That's what this winter's been about round here.
And high tides.
So I've been indoors and, on the whole, have kept away from the cliffs and the sea (they could be lethal) and from the rain which would finish off my camera.
Thus - silence.
Here and there, hawthorn leaves open, alexander seedlings spring up and . . . and I expect all sorts of other things are happening which would be interesting to notice if I could see anything beyond my streaming spectacles. Even when the rain takes a rain break the wind carries on and everything not set in stone keeps dancing. Nothing is still. So it's all a spin of water here and everything's blurred and not very blog-friendly.
But I wouldn't want you to think I've dissolved or have been swept out to sea - so I went to look at Portland Bill. My intention had been to walk between the rock gullies where plants are stiff and protected from the wind. I've been there before. It's interesting to see change . . . or lack of it . . . Except on that side of the headland the sea was rougher than usual and I was scared. It wasn't going to leap over and 'get' me - not at that moment, it wasn't - but there are big rocks missing from the sea, shattered by recent storms. I didn't want to go missing from land. The waves coming in were fifteen or twenty foot high. A ship was ploughing along, dipping in and out of view as it hit even bigger waves further out.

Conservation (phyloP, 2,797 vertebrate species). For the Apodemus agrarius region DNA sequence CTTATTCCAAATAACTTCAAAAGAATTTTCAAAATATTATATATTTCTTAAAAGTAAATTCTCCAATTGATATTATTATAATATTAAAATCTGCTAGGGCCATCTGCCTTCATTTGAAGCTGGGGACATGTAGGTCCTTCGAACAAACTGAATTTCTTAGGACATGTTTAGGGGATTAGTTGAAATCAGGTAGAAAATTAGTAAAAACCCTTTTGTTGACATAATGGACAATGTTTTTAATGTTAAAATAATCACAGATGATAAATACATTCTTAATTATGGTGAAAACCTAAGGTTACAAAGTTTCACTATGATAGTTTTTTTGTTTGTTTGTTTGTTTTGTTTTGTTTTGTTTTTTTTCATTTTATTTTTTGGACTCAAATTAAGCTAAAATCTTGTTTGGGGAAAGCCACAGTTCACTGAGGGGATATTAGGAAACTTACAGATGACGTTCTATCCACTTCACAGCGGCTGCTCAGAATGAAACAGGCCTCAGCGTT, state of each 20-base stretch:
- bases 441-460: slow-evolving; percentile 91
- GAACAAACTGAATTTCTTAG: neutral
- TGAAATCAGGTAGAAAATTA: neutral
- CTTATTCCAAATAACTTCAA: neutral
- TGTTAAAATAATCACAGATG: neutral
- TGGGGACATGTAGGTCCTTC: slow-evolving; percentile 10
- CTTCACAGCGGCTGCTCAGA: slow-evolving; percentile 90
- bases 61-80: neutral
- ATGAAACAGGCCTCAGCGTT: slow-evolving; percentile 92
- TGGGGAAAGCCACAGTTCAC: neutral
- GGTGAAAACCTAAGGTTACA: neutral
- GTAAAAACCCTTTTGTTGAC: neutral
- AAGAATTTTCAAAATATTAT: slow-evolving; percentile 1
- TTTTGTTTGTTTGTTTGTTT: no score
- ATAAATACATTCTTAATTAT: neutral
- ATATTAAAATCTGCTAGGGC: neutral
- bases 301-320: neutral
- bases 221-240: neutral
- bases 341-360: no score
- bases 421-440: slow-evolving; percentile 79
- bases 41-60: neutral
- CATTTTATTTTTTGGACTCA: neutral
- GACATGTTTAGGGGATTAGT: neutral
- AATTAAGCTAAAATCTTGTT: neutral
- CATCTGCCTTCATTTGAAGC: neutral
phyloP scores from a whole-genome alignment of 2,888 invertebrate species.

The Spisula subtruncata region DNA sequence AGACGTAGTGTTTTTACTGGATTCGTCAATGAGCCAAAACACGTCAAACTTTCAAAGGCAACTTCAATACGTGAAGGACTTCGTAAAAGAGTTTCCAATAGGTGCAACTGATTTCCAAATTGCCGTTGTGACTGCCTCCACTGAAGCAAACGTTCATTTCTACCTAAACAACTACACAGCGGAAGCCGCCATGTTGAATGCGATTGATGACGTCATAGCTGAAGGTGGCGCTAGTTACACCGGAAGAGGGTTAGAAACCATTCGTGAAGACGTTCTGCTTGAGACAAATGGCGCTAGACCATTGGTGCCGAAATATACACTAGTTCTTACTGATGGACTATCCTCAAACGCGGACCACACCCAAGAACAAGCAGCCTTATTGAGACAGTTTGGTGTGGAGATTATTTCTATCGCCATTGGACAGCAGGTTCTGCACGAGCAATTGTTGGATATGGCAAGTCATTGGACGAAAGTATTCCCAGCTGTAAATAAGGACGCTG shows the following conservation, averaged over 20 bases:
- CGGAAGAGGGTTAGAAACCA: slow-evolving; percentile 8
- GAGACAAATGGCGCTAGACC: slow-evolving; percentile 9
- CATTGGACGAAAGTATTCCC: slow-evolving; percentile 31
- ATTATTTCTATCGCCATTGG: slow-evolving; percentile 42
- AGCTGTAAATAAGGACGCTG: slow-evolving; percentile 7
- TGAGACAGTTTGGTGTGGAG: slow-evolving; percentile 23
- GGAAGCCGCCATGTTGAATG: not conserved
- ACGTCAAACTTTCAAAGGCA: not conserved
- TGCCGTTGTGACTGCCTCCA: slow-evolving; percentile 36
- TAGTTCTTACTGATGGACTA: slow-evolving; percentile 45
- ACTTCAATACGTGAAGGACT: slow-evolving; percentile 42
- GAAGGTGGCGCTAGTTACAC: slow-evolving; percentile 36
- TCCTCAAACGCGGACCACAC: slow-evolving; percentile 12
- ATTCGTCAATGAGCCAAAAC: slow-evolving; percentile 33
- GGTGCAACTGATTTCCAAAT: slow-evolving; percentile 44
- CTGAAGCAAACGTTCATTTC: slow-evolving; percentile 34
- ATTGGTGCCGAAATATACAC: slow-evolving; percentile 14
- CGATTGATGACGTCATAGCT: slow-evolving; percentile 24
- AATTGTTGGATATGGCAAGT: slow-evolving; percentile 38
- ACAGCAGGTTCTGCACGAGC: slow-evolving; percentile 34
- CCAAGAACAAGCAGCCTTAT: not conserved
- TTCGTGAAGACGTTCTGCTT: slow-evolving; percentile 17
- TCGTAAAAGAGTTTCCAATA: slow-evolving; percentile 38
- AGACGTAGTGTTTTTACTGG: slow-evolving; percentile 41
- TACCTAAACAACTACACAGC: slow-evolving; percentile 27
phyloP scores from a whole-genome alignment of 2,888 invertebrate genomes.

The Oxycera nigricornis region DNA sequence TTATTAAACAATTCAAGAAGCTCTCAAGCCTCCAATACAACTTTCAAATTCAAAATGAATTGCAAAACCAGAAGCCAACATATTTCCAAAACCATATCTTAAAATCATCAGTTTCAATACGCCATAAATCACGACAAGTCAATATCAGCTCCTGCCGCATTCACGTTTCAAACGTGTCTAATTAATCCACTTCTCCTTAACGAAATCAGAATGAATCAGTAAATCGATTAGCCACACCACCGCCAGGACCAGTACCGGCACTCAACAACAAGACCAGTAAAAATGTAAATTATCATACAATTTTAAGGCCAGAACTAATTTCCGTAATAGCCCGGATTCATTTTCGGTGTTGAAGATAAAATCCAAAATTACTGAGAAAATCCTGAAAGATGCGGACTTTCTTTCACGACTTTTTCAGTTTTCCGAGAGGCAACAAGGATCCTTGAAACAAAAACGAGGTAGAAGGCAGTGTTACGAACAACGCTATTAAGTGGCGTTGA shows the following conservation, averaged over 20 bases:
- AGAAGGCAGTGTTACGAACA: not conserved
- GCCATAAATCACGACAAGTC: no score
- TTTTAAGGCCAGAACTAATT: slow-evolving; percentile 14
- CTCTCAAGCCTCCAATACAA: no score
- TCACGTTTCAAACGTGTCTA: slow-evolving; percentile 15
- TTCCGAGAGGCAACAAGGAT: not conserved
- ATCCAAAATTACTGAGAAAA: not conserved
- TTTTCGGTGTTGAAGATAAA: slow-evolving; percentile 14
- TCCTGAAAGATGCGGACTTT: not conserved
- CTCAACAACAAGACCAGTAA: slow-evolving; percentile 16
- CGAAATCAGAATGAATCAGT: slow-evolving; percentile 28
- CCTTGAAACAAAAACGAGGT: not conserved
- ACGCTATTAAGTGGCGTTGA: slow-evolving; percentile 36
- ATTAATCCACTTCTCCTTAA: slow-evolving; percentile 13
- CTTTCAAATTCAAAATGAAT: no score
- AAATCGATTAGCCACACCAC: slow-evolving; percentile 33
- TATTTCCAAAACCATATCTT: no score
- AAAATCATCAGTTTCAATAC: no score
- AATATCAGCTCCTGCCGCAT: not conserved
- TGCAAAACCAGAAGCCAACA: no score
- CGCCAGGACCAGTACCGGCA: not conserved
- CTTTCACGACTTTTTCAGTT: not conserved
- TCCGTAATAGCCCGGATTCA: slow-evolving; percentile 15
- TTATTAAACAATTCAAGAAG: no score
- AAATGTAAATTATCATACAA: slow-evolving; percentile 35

|Erigeron glaucus (I think).|
(I'll take its picture again when it flowers.)
Being a coward . . . I pottered round to the other side of the lighthouse where everything was much calmer than it often is in winter and found . . . not a lot.
Which isn't quite true. There probably was a lot but I didn't stay long enough to do much more than photograph a few plants a million times so something would be in focus - and come home.
Proves I exist though!
* * *
Portland Bill is the southernmost tip of the Island of Portland - which isn't quite an island and which is joined to the mainland of Dorset by a causeway and a bridge.
Other Portland Posts on Loose and Leafy: